Over the years, Arteris IP has worked with several aerospace, transportation and automotive partners on design systems for avionics, space image processing and processing for scientific payloads. More recently, complex advanced driver-assistance systems (ADAS) projects at various levels of autonomy have been added to the list. One thing common between all these projects has been the tight coupling between system-level specification and all aspects of software and hardware from multiple suppliers and integrators, along with the very tight demands on safety and reliability. All are governed by standards like DO-254, ISO 26262, ECSS-Q80 and others. A common theme in all these standards is the expectation of being able to trace requirements from the system definition to implementation and verification. If a change is made anywhere which invalidates a requirement in this complex web of suppliers and integrators, that problem should be immediately detectable.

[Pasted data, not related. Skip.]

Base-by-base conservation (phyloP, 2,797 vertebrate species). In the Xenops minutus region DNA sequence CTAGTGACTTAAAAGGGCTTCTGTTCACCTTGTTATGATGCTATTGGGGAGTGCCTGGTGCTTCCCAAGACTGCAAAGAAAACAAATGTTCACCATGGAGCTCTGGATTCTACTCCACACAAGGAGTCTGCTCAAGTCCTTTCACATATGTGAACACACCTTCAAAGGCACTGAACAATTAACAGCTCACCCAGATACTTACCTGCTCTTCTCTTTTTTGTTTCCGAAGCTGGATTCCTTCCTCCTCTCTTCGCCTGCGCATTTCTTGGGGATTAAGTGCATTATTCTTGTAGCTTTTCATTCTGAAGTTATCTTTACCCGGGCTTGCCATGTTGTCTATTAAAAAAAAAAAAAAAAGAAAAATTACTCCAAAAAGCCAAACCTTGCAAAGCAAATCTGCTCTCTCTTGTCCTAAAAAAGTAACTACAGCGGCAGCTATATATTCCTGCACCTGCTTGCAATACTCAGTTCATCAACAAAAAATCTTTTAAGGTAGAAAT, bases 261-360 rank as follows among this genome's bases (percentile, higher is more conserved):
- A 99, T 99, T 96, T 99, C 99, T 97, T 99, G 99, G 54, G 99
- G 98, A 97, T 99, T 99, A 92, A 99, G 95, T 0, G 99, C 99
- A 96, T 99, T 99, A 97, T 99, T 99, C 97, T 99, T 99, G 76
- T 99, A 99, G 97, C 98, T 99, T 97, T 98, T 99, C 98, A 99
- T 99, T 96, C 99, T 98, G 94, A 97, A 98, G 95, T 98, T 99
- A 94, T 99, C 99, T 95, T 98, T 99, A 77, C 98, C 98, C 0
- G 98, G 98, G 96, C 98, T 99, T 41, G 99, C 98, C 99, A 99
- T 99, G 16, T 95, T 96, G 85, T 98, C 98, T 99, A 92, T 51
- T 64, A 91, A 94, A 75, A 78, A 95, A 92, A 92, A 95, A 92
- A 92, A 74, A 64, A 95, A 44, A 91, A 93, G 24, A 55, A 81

Figure 1: Traceability requires linking artifacts and decisions forwards and backwards in time, and at two different
levels: (1) Along the “V” and (2) Across the “V.”
There Is no Escaping Traceability
Although traceability has always been expected in aircraft and spacecraft design, the scope of safety-critical applications has grown beyond the traditional bounds. ISO 26262 requires that safety requirements in the automotive industry must be traceable. Also, IEC 61508 (general electronic safety) and IEC 60601 (medical electrical equipment) require traceability for functional safety. The bottom line, it is getting much harder to avoid traceability requirements.